Reporting entities use various descriptions for the categories of revenue presented on the face of the income statement. Such descriptions are based on facts and circumstances of each reporting entity and may include industry considerations. Some examples of these descriptions include:
  • Net revenues
  • Net sales
  • Product revenue
  • Service revenue
  • Software revenue
  • Hardware revenue
  • Subscription revenue
  • Advertising revenue

The revenue standard requires reporting entities to separately present or disclose revenue from contracts with customers from other sources of revenue. Other sources of revenue include, for example, revenue from interest, dividends, leases, etc. Interest income and interest expense recorded when a significant financing component exists (see RR 4.4) must be presented separately from revenue from contracts with customers in the statement of comprehensive income. A reporting entity might present interest income as revenue in circumstances in which interest income arises from a reporting entity’s ordinary activities.

33.2.1 Thresholds for presenting separate revenue categories and related costs

Regulation S-X Rule 5-03(1) requires separate presentation in the income statement for any of the following revenue categories that exceed 10% of total revenues:
  • Net sales of tangible products (gross sales less discounts, returns, and allowances)
  • Service revenues
  • Income from rentals
  • Operating revenues of public utilities
  • Other revenues
  • Amounts earned from transactions with related parties (as required under Regulation S-X Rule 4-08(k))
The cost and expenses related to each revenue category must also be reflected separately in the income statement.
Each category that is not more than 10% of the sum of the items may be combined with another category. If these items are combined, related costs and expenses shall be combined in the same manner. These threshold rules align with the principle described in Regulation S-X Rule 4-02, which indicates that items that are not material do not need to be shown separately.
These threshold requirements do not apply to interim financial statements, though they are often followed in practice. Interim-specific requirements are discussed in FSP 29.
Figure FSP 33-1 illustrates how revenue and cost of sales may be presented in the income statement.
Figure FSP 33-1
Presentation of revenue and related cost categories
Total revenue
Total cost
Gross margin
Promises to provide more than one good or service to a customer might constitute a single performance obligation under ASC 606.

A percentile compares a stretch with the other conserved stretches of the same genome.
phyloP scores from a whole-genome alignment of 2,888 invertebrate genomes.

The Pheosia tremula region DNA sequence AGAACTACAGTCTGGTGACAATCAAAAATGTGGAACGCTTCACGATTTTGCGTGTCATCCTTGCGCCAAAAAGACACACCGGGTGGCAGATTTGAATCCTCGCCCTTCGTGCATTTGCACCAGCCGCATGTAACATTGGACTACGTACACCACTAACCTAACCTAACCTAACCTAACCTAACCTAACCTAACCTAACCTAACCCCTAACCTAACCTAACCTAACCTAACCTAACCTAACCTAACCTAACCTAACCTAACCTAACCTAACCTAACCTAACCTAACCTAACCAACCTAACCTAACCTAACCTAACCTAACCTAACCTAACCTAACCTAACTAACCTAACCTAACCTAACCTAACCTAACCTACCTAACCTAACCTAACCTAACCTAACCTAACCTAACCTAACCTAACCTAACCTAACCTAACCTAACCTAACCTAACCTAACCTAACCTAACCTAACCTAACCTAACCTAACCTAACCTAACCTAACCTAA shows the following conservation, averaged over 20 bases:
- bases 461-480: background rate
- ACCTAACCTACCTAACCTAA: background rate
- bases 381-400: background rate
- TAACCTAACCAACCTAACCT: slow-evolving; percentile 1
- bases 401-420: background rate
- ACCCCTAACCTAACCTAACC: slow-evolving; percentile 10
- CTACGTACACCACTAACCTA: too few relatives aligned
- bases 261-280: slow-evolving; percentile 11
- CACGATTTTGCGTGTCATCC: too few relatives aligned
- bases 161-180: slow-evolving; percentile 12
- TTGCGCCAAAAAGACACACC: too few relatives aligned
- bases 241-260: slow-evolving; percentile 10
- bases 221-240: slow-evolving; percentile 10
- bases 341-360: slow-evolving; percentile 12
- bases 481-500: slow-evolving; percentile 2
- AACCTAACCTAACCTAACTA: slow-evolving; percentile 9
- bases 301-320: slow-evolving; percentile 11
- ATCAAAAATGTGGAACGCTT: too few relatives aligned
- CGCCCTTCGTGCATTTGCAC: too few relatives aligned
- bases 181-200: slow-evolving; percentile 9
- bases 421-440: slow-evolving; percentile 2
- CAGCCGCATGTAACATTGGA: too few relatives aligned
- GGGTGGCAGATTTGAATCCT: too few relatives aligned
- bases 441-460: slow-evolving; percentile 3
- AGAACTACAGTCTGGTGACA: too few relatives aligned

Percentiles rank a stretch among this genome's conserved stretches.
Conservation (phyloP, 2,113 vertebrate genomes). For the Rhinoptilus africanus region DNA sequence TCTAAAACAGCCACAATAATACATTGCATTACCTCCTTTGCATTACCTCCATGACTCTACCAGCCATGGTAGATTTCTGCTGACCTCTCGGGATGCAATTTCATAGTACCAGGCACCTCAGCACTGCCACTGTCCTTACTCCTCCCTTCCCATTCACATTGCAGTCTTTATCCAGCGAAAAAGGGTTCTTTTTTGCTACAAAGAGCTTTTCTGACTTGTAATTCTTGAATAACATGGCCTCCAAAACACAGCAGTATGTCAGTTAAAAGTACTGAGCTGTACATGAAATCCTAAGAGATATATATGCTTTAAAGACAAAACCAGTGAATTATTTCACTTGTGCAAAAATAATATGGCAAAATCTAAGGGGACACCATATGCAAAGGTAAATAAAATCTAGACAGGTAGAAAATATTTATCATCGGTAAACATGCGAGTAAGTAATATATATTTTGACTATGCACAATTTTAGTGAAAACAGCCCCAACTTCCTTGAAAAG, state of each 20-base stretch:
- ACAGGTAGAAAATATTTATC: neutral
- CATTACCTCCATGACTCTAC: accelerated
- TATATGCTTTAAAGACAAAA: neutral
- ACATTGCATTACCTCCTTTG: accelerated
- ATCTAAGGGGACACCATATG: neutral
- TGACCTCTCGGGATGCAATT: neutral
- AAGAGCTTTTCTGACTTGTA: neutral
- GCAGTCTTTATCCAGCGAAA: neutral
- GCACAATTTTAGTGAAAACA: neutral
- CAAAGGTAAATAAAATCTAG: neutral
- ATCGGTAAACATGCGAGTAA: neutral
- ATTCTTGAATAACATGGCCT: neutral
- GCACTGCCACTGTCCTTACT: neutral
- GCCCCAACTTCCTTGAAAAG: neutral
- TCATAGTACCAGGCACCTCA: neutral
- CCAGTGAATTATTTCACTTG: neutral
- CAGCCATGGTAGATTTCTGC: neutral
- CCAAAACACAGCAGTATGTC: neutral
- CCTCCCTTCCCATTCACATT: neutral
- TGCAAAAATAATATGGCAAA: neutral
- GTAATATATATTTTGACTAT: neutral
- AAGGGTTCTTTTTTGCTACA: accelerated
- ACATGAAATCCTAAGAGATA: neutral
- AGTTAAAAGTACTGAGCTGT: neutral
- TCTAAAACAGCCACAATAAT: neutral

Question FSP 33-1
A single performance obligation may include multiple promised goods or services that are not distinct and are inputs into a combined item. Should a reporting entity present components of a single performance obligation as separate categories of revenue (e.g., product revenue and service revenue) in the statement of comprehensive income?
PwC response
It depends. We expect reporting entities will often conclude that revenue from a single performance obligation relates to a single revenue category. This is because promised goods or services that are inputs into a single performance obligation are often transformed when combined (e.g., a combination of goods and services that form a single service), which is why the reporting entity has concluded the promised goods or services are not distinct. If a reporting entity concludes a single performance obligation includes components that relate to different categories of revenue (e.g., products and services), we believe it is acceptable to present revenue in separate revenue categories in the statement of comprehensive income using a systematic and rational allocation method that is consistently applied. If material to the financial statements, the reporting entity should provide transparent disclosures regarding the methodology and basis for separating the components for presentation purposes. 

33.2.2 Revenues versus gains

Revenue is defined in the revenue standard as:

Definition from ASC 606-10-20

Revenue: Inflows or other enhancements of assets of an entity or settlements of its liabilities (or a combination of both) from delivering or producing goods, rendering services, or other activities that constitute the entity’s ongoing major or central operations.

The distinction between revenue and other types of income, such as gains, is important as many users of financial statements focus more on revenue than other types of income. Income comprises revenue and gains, and includes all benefits (enhancements of assets or settlements of liabilities) other than contributions from equity participants. Revenue is a subset of income that arises from the sale of goods or rendering of services as part of a reporting entity’s ongoing major or central activities, also described as its ordinary activities. Transactions that do not arise in the course of a reporting entity’s ordinary activities do not result in revenue. For example, gains from the disposal of the reporting entity’s fixed assets are not included in revenue.